This is a circle in which a question or discussion point is raised and students answer in turn, proceeding around the circle in either a clockwise or counterclockwise direction. A volunteer may offer to go first, answer the question and choose the direction to proceed (to the volunteer’s left or right). The circle keeper may be the first to answer the question and choose the direction. Or a circle keeper may ask a certain student to begin.
Non-sequential circles are more freely structured than sequential circles. Conversation proceeds from one person to another in no fixed order. This type of circle allows a discussion to evolve organically and can be used effectively for problem solving, as well.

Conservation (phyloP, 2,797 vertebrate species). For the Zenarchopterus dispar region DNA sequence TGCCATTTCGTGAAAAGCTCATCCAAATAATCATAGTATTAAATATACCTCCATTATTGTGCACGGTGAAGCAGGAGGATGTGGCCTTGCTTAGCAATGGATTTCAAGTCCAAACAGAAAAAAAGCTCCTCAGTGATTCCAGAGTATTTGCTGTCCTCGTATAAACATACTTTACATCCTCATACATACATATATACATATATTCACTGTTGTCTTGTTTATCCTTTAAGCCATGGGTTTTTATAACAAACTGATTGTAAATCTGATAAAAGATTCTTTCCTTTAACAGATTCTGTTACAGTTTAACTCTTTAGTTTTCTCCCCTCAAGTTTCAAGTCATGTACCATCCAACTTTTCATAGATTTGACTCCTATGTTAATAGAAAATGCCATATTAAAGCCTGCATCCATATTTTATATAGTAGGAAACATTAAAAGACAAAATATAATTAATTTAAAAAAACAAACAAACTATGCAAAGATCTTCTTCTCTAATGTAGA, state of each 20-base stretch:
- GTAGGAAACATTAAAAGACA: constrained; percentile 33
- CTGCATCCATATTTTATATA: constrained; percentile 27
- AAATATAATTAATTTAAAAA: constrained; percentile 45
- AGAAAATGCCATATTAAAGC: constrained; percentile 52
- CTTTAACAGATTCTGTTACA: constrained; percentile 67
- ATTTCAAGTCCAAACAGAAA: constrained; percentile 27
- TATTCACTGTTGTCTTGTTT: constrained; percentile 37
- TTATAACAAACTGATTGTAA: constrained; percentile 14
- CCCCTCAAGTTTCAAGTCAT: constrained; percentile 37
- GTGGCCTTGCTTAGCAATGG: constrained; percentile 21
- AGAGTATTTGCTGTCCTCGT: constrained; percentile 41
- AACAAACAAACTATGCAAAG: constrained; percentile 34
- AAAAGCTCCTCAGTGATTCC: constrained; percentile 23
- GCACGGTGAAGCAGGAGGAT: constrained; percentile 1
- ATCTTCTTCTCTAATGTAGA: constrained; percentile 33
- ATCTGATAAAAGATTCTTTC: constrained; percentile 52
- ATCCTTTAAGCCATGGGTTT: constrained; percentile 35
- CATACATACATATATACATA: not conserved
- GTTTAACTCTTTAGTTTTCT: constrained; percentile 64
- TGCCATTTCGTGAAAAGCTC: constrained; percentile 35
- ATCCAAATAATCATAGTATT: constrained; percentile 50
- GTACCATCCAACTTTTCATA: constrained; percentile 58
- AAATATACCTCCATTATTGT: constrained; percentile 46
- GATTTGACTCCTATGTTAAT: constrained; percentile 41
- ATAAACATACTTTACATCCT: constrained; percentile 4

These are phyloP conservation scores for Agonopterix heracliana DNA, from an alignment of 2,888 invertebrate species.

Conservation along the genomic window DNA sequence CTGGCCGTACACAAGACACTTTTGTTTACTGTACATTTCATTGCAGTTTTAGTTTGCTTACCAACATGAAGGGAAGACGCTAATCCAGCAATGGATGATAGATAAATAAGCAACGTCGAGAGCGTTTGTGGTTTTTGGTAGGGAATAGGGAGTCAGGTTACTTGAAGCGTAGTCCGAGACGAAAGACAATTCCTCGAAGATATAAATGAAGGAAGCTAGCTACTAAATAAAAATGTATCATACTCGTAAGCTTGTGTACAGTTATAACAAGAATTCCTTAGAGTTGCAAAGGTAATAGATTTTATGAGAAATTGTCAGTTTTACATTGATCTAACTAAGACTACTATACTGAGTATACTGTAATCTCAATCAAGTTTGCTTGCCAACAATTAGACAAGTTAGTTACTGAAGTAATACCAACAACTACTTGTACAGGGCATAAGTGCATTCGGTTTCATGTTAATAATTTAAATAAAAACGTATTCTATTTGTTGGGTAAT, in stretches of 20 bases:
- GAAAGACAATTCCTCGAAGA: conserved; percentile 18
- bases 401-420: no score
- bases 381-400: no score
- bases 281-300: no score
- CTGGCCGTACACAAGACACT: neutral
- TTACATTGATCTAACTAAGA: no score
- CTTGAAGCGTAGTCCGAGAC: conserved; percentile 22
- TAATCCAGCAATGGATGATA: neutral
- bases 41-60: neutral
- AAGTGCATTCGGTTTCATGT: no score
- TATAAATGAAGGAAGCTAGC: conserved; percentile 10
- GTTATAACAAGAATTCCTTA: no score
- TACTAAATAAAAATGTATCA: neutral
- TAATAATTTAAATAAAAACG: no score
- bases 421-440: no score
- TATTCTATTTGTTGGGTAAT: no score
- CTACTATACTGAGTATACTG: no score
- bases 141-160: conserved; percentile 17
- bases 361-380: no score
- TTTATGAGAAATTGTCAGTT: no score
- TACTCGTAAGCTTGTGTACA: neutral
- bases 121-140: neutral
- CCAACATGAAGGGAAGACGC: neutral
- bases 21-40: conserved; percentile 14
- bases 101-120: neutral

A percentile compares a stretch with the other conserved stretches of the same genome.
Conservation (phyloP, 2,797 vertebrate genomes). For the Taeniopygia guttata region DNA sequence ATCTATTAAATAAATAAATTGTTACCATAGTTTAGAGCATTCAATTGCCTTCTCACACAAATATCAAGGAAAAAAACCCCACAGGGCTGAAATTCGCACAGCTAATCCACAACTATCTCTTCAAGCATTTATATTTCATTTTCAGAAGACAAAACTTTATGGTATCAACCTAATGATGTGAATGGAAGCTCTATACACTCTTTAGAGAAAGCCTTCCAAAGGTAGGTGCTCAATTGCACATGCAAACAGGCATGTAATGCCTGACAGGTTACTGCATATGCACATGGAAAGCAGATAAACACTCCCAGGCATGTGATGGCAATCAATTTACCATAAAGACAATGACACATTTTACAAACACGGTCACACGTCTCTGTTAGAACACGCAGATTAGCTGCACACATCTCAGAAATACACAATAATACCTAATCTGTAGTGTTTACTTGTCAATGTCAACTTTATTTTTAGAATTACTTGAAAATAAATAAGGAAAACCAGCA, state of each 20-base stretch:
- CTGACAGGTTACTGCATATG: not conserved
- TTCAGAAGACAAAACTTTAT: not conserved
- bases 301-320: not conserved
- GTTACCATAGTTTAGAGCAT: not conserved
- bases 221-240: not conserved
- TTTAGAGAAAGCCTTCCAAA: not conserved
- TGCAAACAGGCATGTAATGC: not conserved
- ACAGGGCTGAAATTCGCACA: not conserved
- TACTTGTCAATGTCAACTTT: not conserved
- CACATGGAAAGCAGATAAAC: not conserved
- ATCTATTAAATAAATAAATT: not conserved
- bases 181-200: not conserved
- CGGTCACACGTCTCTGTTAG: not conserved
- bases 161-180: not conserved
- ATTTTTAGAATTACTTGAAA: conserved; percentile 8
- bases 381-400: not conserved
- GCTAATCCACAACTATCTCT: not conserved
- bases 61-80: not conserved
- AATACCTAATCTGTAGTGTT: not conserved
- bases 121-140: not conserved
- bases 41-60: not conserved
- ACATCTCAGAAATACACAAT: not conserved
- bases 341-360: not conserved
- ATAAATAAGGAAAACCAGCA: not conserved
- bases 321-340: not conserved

The fishbowl allows certain participants — in the inner circle — to be active participants, while those in the outer circle act as observers. Fishbowls can be structured entirely for the observers’ benefit so that they can observe a specific process or certain interactions. They can also be set up for the participants’ benefit, allowing observers to share their feedback at the end of the activity.